That is because, refusing to be taxed for these purposes means the recreation of conditions experienced in a place like Manchester, England, circa 1830. That was a time when, as a matter of policy, no money was made available for government regulation of the "private sector."
Things got so bad in Manchester (and other industrial towns in England) at this time that there was mass illiteracy, pervasive malnutrition among the poor and, due to workplace pollution, the average laborer was dying at about the age of 16.
--Paranoid concern with illegal immigration.
Immigration, legal or illegal, constitutes a process that is one of the defining pillars of the American national character. Unless you are an American Indian, you are an immigrant or the descendent of immigrants, a healthy percentage of whom were not "legal."
Therefore, to overreact to immigration is to undermine a traditional practice as old as the nation itself. In addition, today’s political conservative approach to immigration is obviously not a "strengthening of things that work and rejection of things that lead to conflict and failure."
Immigration of whatever nature has always worked to strengthen the nation’s economy. Hysterical reactions to it reflect an attitude that only "leads to conflict and failure."
There is yet one more obsession of today’s political conservatives that stalks the American public landscape in a radically malignant way. It is the phenomenon of Islamophobia.
For instance, consider the recent 38th annual meeting of the Conservative Political Action Conference (CPAC), attended by a number of Republican presidential hopefuls.
Journalists’ reports on the conference show that it was successfully used as a venue by such extremists as David Horowitz ("political Islam is a totalitarian movement that seeks to impose Islamic law on the entire world"), Pam Geller (the CPAC has been"corrupted and compromised by the Muslim Brotherhood"), and Robert Spencer ("Muslims are not able to be moderate–or they would be speaking against what is written in the Koran").
Through their foothold in the conference, these radicals were able to influence the already paranoia-prone modern American conservative mind.
These Islamophobes are joined by some more recognizable, but no less radical, names such as Lt. General William G. Boykin (ret.) who at one time served as Deputy Undersecretary of Defense for Intelligence. Boykin is a Christian fundamentalist obsessed with the fantasy of Muslim infiltration of the United States, particularly through the spread of Sharia Law.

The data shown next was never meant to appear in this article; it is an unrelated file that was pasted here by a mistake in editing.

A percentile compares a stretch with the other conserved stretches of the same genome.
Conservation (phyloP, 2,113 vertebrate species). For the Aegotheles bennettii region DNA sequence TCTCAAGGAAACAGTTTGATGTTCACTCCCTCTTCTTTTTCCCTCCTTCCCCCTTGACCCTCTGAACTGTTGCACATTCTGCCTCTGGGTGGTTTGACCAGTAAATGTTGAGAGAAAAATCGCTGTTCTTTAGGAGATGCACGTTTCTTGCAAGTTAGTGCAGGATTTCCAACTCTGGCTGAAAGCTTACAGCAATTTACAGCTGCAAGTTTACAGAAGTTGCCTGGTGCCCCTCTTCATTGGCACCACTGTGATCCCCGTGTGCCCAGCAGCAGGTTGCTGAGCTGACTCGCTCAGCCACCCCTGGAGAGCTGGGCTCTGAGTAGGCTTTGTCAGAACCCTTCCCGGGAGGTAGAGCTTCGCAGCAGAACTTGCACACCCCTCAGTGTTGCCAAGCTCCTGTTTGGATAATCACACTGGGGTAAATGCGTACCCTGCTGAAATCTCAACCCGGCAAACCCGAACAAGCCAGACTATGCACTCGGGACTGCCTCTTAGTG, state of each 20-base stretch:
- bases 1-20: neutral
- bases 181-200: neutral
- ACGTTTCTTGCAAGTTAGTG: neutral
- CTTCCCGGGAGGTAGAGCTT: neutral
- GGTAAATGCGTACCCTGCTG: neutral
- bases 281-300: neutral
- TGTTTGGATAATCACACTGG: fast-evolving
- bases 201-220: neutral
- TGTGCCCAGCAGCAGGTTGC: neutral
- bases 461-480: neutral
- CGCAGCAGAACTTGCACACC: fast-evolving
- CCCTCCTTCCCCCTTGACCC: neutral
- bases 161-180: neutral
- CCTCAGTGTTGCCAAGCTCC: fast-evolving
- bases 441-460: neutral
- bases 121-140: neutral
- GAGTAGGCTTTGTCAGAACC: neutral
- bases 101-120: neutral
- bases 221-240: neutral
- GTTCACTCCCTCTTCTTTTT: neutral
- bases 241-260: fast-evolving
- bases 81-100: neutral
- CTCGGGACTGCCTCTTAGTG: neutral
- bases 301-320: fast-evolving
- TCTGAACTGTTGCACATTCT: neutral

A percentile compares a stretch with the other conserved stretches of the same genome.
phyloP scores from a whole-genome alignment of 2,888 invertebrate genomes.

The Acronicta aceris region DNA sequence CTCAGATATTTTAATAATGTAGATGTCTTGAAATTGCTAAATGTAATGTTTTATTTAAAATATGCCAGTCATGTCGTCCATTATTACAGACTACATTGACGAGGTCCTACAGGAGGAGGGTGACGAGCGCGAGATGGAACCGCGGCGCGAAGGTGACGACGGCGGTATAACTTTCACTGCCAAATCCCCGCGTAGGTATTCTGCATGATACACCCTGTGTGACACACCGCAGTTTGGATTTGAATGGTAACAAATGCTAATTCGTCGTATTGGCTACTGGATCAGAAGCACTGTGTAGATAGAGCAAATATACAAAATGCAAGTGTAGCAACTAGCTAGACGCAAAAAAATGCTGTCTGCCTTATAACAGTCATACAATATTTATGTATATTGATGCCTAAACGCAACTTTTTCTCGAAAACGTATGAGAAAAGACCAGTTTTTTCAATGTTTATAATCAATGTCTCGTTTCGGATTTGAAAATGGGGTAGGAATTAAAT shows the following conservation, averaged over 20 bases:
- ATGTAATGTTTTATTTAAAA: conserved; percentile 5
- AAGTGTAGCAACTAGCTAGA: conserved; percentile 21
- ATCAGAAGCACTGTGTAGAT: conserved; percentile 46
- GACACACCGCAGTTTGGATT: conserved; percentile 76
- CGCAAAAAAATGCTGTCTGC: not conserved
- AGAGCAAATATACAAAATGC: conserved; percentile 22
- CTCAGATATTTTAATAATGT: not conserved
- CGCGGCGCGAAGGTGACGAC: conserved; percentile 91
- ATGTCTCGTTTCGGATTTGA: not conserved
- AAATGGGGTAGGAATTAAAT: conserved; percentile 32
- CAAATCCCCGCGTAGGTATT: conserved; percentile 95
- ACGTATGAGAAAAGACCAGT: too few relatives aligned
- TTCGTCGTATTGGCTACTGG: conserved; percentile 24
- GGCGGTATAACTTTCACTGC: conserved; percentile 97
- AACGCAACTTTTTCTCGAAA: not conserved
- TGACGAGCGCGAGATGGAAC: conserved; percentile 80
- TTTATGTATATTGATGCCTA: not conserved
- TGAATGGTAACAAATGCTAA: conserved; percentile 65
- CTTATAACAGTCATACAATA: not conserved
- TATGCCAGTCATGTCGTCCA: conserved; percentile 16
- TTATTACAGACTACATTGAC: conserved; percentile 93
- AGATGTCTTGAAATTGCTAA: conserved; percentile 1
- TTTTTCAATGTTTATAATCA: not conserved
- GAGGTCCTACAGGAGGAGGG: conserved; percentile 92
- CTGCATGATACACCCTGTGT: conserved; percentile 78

He has co-authored a book with former CIA Director R. James Woolsey Jr. entitled Shariah: The Threat to America. He has also urged withdrawing the protection of the First Amendment for Muslim Americans. Boykin enjoys much influence among the religious elements of today’s American conservative movement.
The growing number of conservative elected officials who preach Islamophobia is a clear indicator that this fantasy has entered the minds of Republican voters. A good example of the consequences is the present activities of Peter King, a Republican congressman from Long Island, New York.
King is now Chairman of the House Homeland Security Committee, a position from which he spreads the same problematic message as Horowitz, Geller, Spencer and Boykin. King is planning hearings on the "radicalization of the American Muslim community."
As presently planned, the hearings promise to be low on accurate knowledgeable and objective witnesses and high on those who have a clear record of Islamophobia.
This then has been the fate of conservatism in America. What started out as a worldview valuing the wisdom supposedly to be had from tradition has become a clearly paranoid mentality constantly imagining outside conspiracies and inside saboteurs aiming to destroy national values and the citizen’s personal rights.
In addition, the range of remedies that today’s conservatives offer to fight against these "threats" are almost entirely extremist in nature.
They range from the financial destruction of the U.S. federal government through severe reduction of taxes, to carte blanche accessibility to deadly force for gun fanatics, to the passing of draconian laws on abortion and immigration, to the McCarthyite persecutions of entire minority groups such as American Muslims.
These proposed policies do not reflect any definition of traditional conservatism. They are certainly not examples of a "comprehensive and generally coherent point of view that reflects very extensive experience and thought."
Instead they are destructive of the nation’s traditions and values and can only lead to disaster. Thus, out of respect for Jim Kalb’s comparatively sane definition of conservatism, I end with a palindromic warning to all those American pseudo-conservatives out there, "Live Not On Evil."
Lawrence Davidson is a history professor at West Chester University in Pennsylvania. He is the author of Foreign Policy Inc.: Privatizing America's National Interest; America's Palestine: Popular and Offical Perceptions from Balfour to Israeli Statehood; and Islamic Fundamentalism.